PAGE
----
Innovations in the Treatment of Aortic Stenosis: What’s Next for Interventional Cardiology?

Aortic stenosis, also known as aortic valve stenosis, is a type of heart valve disease that narrows and thickens the aortic valve due to calcium buildup or any other reason. This results in reducing or blocking blood flow to the aorta and the rest of the body. The most common technology used to treat aortic valve stenosis is replacing the diseased aortic valve with a prosthetic/artificial valve through open-heart surgery. But a few drawbacks regarding this treatment was the tendency for blood clot formation, surgical risks, and degradation of the artificial valve over the course of several years, requiring replacement. With each passing day, innovative treatment procedures are arising rapidly that are convenient for both doctors and patients, and have fewer adverse effects or chances for complications. Patients prefer non-invasive treatment options and are more compliant toward non-surgical therapies that offer speedy recovery. In this blog, we will discuss innovations in the treatment of aortic stenosis and how they impact patients’ lives for the better.

Innovative Treatment For Aortic Stenosis – Catheter-Based Options

Different catheter-based treatments are developing for treating aortic stenosis or other heart valve diseases. The major benefit of these procedures is that they are minimally-invasive and eliminates the need for fully opening the chest to treat the damaged valve. Now, more than 90,000 non-surgical catheter procedures are being performed worldwide to treat heart valve disease.
One research showed that patients with severe aortic stenosis and increased surgical risk had a higher 1-year survival rate with transcatheter aortic-valve bioprosthesis than people who had been treated with surgical aortic valve replacement.

Transcatheter Aortic Valve Implantation

Transcatheter aortic valve replacement (TAVR) is also known as transcatheter aortic valve implantation (TAVI). It is an ideal procedure for people at high risk for surgery complications.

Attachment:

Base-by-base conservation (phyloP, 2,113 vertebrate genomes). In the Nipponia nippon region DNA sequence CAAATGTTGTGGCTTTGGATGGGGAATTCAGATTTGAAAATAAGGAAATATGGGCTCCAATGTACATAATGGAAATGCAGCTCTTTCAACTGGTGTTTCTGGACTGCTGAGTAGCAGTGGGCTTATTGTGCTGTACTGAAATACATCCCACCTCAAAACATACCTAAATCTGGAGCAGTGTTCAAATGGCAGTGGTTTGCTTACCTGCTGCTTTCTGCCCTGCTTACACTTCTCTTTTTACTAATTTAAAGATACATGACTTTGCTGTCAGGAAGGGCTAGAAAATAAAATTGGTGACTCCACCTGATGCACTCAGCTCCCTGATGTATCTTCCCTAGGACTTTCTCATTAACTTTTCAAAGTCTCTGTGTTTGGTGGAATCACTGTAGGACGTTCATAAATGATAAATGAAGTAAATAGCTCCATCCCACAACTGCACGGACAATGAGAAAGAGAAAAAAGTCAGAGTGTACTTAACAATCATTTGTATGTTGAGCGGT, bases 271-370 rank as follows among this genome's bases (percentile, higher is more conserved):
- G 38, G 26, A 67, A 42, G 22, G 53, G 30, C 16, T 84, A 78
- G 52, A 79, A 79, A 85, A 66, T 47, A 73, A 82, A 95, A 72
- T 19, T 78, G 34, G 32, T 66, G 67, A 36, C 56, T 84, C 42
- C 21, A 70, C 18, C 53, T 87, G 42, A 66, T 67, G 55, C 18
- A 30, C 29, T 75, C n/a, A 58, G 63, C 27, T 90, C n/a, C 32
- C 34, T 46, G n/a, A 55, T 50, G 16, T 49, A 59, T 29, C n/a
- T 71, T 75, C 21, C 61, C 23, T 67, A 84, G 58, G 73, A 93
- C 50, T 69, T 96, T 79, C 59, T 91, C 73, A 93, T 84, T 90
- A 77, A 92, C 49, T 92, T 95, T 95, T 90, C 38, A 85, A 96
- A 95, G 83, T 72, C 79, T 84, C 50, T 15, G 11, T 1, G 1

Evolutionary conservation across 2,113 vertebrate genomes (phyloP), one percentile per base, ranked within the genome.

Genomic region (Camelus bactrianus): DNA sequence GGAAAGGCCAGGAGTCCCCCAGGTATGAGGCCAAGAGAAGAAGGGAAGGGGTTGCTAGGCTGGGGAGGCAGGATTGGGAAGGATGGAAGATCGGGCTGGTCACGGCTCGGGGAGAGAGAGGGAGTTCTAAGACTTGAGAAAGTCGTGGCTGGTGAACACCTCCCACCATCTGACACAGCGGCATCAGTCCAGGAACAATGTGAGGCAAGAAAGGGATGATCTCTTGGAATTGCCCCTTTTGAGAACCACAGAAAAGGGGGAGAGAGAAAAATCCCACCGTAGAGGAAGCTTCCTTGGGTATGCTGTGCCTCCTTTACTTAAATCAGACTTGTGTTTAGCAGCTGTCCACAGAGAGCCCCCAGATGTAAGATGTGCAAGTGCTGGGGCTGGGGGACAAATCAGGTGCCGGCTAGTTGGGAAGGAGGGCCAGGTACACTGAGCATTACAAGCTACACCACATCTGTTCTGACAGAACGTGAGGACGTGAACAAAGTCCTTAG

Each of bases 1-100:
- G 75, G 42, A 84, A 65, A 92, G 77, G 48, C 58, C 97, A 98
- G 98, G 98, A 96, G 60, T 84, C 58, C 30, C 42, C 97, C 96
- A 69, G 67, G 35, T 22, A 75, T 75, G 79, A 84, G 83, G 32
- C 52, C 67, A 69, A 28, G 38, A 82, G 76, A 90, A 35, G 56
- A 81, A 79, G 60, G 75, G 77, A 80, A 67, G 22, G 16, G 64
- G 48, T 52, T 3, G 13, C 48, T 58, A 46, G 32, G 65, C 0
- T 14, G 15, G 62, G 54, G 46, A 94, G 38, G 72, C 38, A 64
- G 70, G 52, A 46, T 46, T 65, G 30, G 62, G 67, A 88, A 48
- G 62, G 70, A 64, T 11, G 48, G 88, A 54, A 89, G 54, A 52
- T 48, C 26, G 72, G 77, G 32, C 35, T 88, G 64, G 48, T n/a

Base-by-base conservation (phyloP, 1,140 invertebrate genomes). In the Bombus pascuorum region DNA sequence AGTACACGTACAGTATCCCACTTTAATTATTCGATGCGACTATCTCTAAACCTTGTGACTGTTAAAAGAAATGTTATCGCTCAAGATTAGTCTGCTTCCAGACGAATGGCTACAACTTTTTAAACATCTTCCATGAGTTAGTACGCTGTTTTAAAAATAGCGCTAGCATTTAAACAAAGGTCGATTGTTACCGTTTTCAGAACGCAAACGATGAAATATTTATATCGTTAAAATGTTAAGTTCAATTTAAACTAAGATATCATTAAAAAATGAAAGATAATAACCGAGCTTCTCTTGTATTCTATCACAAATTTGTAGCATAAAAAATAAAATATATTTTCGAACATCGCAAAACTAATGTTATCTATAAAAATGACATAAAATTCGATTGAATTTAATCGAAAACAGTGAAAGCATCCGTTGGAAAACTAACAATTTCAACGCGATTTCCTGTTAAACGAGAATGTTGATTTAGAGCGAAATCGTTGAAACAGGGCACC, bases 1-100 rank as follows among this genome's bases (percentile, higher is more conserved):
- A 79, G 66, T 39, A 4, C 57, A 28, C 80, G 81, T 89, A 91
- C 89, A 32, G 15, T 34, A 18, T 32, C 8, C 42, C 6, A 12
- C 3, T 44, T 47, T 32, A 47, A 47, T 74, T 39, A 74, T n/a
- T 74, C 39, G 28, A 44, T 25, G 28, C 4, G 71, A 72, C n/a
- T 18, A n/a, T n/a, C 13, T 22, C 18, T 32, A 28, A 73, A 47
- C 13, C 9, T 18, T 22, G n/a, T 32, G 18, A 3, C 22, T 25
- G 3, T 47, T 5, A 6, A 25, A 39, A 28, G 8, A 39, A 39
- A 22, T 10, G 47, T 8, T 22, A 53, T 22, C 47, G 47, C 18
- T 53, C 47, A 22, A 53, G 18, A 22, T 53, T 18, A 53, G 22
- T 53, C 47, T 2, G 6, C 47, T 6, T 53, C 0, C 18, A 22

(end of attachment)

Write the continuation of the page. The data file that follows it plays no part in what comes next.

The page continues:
Transcatheter aortic valve replacement is a minimally-invasive procedure followed by a minor incision in the chest or femoral artery (large artery in the groin). The catheter (thin, flexible tube) is placed in the femoral artery or chest after the incision, which travels to the aortic valve. After the catheter reaches the aortic valve, the doctor inserts a new valve inside the damaged one without replacing the diseased valve.

Benefits Of Transcatheter Aortic Valve Replacement

  • It has less chance of adverse effects than any other traditional open heart surgery.
  • It involves a shorter hospital stay and speedy recovery.
  • The procedure is less likely to cause death or major complications.
  • It has been shown to have lower rates of stroke and rehospitalization within a year after the process.
  • It has higher one-year survival rates, particularly in low-risk individuals.

Indications Of Transcatheter Aortic Valve Replacement

Transcatheter aortic valve replacement may be recommended in the following cases:

  • A diseased or damaged aortic valve that doesn't function properly.
  • Severe and symptomatic aortic stenosis
  • If the patient is suffering from any other chronic health issues, like kidney or lung disease, making surgery a risky option.

What Is the Success Rate of Transcatheter Aortic Valve Replacement
(TAVR)?

On average, the rate of procedural success of TAVR was estimated to be 94.8%, and only 11.2% of patients needed a second valve replacement.

Computed Tomographic (CT) Angiography With Transcatheter
Aortic Valve Replacement

Treating severe and symptomatic aortic valve stenosis with transcatheter aortic valve replacement is rising; however, the procedure requires precise patient selection and eligibility, easy strategies to access the heart valve, and prosthesis (artificial aortic implant) sizing for a successful treatment.
To comprehensively assess these factors, CT angiography is a highly effective imaging technique that allows three-dimensional assessment of the aortic root, prediction of prosthesis deployment, and evaluation of the femoral access root.
CT angiography is being used for peri-interventional evaluation and post-procedural imaging, which allows to identify and document of various risks and results associated with the transcatheter valve replacement beforehand, including:

    • Evaluation of the positioning of prosthesis.
    • Identification of procedural complications that show no symptoms.
    • Documentation of procedural success.
    • Computed angiography has also been shown to reduce vascular access complications.

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